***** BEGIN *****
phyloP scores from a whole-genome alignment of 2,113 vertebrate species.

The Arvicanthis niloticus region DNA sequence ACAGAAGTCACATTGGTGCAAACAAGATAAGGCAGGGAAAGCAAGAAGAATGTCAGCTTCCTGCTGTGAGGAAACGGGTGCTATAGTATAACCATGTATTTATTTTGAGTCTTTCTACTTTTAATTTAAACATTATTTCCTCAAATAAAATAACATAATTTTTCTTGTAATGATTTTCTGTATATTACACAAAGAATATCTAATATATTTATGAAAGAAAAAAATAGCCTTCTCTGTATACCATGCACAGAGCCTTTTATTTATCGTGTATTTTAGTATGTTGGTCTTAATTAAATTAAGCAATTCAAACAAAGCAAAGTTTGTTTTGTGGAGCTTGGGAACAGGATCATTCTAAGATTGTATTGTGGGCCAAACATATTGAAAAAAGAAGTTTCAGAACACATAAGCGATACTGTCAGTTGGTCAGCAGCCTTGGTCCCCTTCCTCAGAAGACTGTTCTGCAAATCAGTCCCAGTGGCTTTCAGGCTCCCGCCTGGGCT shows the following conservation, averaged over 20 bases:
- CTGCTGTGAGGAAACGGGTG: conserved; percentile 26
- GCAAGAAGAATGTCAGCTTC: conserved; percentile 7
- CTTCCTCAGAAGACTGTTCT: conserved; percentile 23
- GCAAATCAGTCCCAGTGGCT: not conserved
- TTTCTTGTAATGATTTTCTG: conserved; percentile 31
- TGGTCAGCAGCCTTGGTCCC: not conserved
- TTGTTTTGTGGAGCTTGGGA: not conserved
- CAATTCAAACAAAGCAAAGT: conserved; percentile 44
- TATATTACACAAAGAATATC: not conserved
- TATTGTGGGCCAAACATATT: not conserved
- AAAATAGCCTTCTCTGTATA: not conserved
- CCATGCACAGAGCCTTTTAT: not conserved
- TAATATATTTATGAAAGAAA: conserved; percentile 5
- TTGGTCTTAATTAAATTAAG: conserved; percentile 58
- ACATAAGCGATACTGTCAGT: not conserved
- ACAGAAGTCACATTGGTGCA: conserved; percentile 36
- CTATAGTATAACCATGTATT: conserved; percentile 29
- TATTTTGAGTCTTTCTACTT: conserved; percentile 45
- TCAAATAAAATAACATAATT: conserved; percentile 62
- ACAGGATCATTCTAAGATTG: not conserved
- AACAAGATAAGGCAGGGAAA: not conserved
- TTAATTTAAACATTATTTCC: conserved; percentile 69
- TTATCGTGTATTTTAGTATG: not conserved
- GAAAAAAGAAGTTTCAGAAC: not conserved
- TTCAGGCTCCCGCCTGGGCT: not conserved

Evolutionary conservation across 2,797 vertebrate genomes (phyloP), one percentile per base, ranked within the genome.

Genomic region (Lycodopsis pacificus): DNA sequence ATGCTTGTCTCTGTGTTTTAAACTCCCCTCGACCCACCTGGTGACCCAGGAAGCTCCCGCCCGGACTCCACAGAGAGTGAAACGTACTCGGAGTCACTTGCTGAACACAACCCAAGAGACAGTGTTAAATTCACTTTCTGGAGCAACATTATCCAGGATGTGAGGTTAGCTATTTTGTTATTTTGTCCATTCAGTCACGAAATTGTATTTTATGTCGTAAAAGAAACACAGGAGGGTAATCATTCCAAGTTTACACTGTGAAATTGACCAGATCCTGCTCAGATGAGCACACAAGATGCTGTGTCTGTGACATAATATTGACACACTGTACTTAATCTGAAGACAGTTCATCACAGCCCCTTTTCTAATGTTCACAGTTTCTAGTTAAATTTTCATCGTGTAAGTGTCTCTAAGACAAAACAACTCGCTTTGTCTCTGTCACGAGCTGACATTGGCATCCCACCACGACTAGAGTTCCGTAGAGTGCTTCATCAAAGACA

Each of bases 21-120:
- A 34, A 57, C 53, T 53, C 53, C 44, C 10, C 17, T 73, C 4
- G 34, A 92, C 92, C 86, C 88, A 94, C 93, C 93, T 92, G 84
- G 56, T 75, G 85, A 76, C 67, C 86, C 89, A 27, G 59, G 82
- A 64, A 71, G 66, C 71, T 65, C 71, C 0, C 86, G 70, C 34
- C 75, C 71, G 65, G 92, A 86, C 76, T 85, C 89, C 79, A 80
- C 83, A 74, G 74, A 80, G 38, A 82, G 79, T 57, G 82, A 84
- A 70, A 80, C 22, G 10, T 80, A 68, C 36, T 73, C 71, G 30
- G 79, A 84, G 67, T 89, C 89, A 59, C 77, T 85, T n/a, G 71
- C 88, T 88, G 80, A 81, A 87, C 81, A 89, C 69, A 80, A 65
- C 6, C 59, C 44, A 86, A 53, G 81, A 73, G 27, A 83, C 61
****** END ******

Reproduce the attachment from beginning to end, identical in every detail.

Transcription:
phyloP scores from a whole-genome alignment of 2,113 vertebrate species.

The Arvicanthis niloticus region DNA sequence ACAGAAGTCACATTGGTGCAAACAAGATAAGGCAGGGAAAGCAAGAAGAATGTCAGCTTCCTGCTGTGAGGAAACGGGTGCTATAGTATAACCATGTATTTATTTTGAGTCTTTCTACTTTTAATTTAAACATTATTTCCTCAAATAAAATAACATAATTTTTCTTGTAATGATTTTCTGTATATTACACAAAGAATATCTAATATATTTATGAAAGAAAAAAATAGCCTTCTCTGTATACCATGCACAGAGCCTTTTATTTATCGTGTATTTTAGTATGTTGGTCTTAATTAAATTAAGCAATTCAAACAAAGCAAAGTTTGTTTTGTGGAGCTTGGGAACAGGATCATTCTAAGATTGTATTGTGGGCCAAACATATTGAAAAAAGAAGTTTCAGAACACATAAGCGATACTGTCAGTTGGTCAGCAGCCTTGGTCCCCTTCCTCAGAAGACTGTTCTGCAAATCAGTCCCAGTGGCTTTCAGGCTCCCGCCTGGGCT shows the following conservation, averaged over 20 bases:
- CTGCTGTGAGGAAACGGGTG: conserved; percentile 26
- GCAAGAAGAATGTCAGCTTC: conserved; percentile 7
- CTTCCTCAGAAGACTGTTCT: conserved; percentile 23
- GCAAATCAGTCCCAGTGGCT: not conserved
- TTTCTTGTAATGATTTTCTG: conserved; percentile 31
- TGGTCAGCAGCCTTGGTCCC: not conserved
- TTGTTTTGTGGAGCTTGGGA: not conserved
- CAATTCAAACAAAGCAAAGT: conserved; percentile 44
- TATATTACACAAAGAATATC: not conserved
- TATTGTGGGCCAAACATATT: not conserved
- AAAATAGCCTTCTCTGTATA: not conserved
- CCATGCACAGAGCCTTTTAT: not conserved
- TAATATATTTATGAAAGAAA: conserved; percentile 5
- TTGGTCTTAATTAAATTAAG: conserved; percentile 58
- ACATAAGCGATACTGTCAGT: not conserved
- ACAGAAGTCACATTGGTGCA: conserved; percentile 36
- CTATAGTATAACCATGTATT: conserved; percentile 29
- TATTTTGAGTCTTTCTACTT: conserved; percentile 45
- TCAAATAAAATAACATAATT: conserved; percentile 62
- ACAGGATCATTCTAAGATTG: not conserved
- AACAAGATAAGGCAGGGAAA: not conserved
- TTAATTTAAACATTATTTCC: conserved; percentile 69
- TTATCGTGTATTTTAGTATG: not conserved
- GAAAAAAGAAGTTTCAGAAC: not conserved
- TTCAGGCTCCCGCCTGGGCT: not conserved

Evolutionary conservation across 2,797 vertebrate genomes (phyloP), one percentile per base, ranked within the genome.

Genomic region (Lycodopsis pacificus): DNA sequence ATGCTTGTCTCTGTGTTTTAAACTCCCCTCGACCCACCTGGTGACCCAGGAAGCTCCCGCCCGGACTCCACAGAGAGTGAAACGTACTCGGAGTCACTTGCTGAACACAACCCAAGAGACAGTGTTAAATTCACTTTCTGGAGCAACATTATCCAGGATGTGAGGTTAGCTATTTTGTTATTTTGTCCATTCAGTCACGAAATTGTATTTTATGTCGTAAAAGAAACACAGGAGGGTAATCATTCCAAGTTTACACTGTGAAATTGACCAGATCCTGCTCAGATGAGCACACAAGATGCTGTGTCTGTGACATAATATTGACACACTGTACTTAATCTGAAGACAGTTCATCACAGCCCCTTTTCTAATGTTCACAGTTTCTAGTTAAATTTTCATCGTGTAAGTGTCTCTAAGACAAAACAACTCGCTTTGTCTCTGTCACGAGCTGACATTGGCATCCCACCACGACTAGAGTTCCGTAGAGTGCTTCATCAAAGACA

Each of bases 21-120:
- A 34, A 57, C 53, T 53, C 53, C 44, C 10, C 17, T 73, C 4
- G 34, A 92, C 92, C 86, C 88, A 94, C 93, C 93, T 92, G 84
- G 56, T 75, G 85, A 76, C 67, C 86, C 89, A 27, G 59, G 82
- A 64, A 71, G 66, C 71, T 65, C 71, C 0, C 86, G 70, C 34
- C 75, C 71, G 65, G 92, A 86, C 76, T 85, C 89, C 79, A 80
- C 83, A 74, G 74, A 80, G 38, A 82, G 79, T 57, G 82, A 84
- A 70, A 80, C 22, G 10, T 80, A 68, C 36, T 73, C 71, G 30
- G 79, A 84, G 67, T 89, C 89, A 59, C 77, T 85, T n/a, G 71
- C 88, T 88, G 80, A 81, A 87, C 81, A 89, C 69, A 80, A 65
- C 6, C 59, C 44, A 86, A 53, G 81, A 73, G 27, A 83, C 61